Eight Hundred Leagues on the Amazon
Chapter 16: Ega
AT SIX o'clock in the morning of the 20th of July, Yaquita, Minha, Lina, and the two young men prepared to leave the jangada.
Joam Garral, who had shown no intention of putting his foot on shore, had decided this time, at the request of the ladies of his family, to leave his absorbing daily work and accompany them on their excursion. Torres had evinced no desire to visit Ega, to the great satisfaction of Manoel, who had taken a great dislike to the man and only waited for an opportunity to declare it.
As to Fragoso, he could not have the same reason for going to Ega as had taken him to Tabatinga, which is a place of little importance compared to this.
Ega is a chief town with fifteen hundred inhabitants, and in it reside all those authorities which compose the administration of a considerable city--considerable for the country; that is to say, the military commandant, the chief of the police, the judges, the schoolmaster, and troops under the command of officers of all ranks.
With so many functionaries living in a town, with their wives and children, it is easy to see that hair-dressers would be in demand. Such was the case, and Fragoso would not have paid his expenses.
Doubtless, however, the jolly fellow, who could do no business in Ega, had thought to be of the party if Lina went with her mistress, but, just as they were leaving the raft, he resolved to remain, at the request of Lina herself.
"Mr. Fragoso!" she said to him, after taking him aside.
"Miss Lina?" answered Fragoso.
"I do not think that your friend Torres intends to go with us to Ega."
"Certainly not, he is going to stay on board, Miss Lina, but you wold oblige me by not calling him my friend!"
"But you undertook to ask a passage for him before he had shown any intention of doing so."
"Yes, and on that occasion, if you would like to know what I think, I made a fool of myself!"
"Quite so! and if you would like to know what I think, I do not like the man at all, Mr. Fragoso."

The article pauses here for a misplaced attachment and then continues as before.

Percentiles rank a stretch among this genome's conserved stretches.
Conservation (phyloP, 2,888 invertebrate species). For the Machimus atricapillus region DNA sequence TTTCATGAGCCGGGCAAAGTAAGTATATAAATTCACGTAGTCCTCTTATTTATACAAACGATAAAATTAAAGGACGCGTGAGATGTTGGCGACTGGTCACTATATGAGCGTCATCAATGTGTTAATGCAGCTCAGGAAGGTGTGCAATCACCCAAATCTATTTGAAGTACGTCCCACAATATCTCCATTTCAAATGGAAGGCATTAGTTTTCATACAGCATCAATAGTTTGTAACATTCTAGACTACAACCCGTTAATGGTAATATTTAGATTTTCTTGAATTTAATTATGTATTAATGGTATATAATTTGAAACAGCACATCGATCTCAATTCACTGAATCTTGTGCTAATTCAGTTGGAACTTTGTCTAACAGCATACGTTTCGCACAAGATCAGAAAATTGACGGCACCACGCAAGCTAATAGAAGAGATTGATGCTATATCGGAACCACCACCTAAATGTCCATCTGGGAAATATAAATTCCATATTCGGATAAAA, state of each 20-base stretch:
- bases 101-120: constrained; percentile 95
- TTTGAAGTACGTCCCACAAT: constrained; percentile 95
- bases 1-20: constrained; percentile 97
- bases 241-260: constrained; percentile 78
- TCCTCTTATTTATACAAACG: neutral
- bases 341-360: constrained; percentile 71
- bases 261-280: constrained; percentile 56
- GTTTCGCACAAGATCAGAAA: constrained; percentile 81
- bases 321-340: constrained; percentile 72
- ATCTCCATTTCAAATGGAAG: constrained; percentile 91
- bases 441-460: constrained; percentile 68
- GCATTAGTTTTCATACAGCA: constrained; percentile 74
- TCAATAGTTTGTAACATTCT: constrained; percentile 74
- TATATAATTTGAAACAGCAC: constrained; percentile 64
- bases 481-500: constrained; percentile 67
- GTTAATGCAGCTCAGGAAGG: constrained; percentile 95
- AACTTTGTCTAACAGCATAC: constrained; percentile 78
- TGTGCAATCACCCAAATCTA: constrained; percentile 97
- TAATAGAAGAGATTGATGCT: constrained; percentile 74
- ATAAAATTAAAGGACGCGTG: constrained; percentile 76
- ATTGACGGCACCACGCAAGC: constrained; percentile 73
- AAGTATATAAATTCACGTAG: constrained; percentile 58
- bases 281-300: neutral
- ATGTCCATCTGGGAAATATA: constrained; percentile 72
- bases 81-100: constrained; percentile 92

"Neither do I, Miss Lina, and I have all the time an idea that I have seen him somewhere before. But the remembrance is too vague; the impression, however, is far from being a pleasant one!"
"Where and when could you have met him? Cannot you call it to mind? It might be useful to know who he is and what he has been."
"No--I try all I can. How long was it ago? In what country? Under what circumstances? And I cannot hit upon it."
"Stay on board and keep watch on Torres during our absence!"
"What? Not go with you to Ega, and remain a whole day without seeing you?"
"I ask you to do so!"
"Is it an order?"
"It is an entreaty!"
"I will remain!"
"I thank you!"
"Thank me, then, with a good shake of the hand," replied Fragoso; "that is worth something."
Lina held out her hand, and Fragoso kept it for a few moments while he looked into her face. And that is the reason why he did not take his place in the pirogue, and became, without appearing to be, the guard upon Torres.
Did the latter notice the feelings of aversion with which he was regarded? Perhaps, but doubtless he had his reasons for taking no account of them.
A distance of four leagues separated the mooring-place from the town of Ega. Eight leagues, there and back, in a pirogue containing six persons, besides two negroes as rowers, would take some hours, not to mention the fatigue caused by the high temperature, though the sky was veiled with clouds.
Fortunately a lovely breeze blew from the northwest, and if it held would be favorable for crossing Lake Teffe. They could go to Ega and return rapidly without having to tack.
So the lateen sail was hoisted on the mast of the pirogue. Benito took the tiller, and off they went, after a last gesture from Lina to Fragoso to keep his eyes open.
The southern shore of the lake had to be followed to get to Ega.
After two hours the pirogue arrived at the port of this ancient mission founded by the Carmelites, which became a town in 1759, and which General Gama placed forever under Brazilian rule.
The passengers landed on a flat beach, on which were to be found not only boats from the interior, but a few of those little schooners which are used in the coasting-trade on the Atlantic seaboard.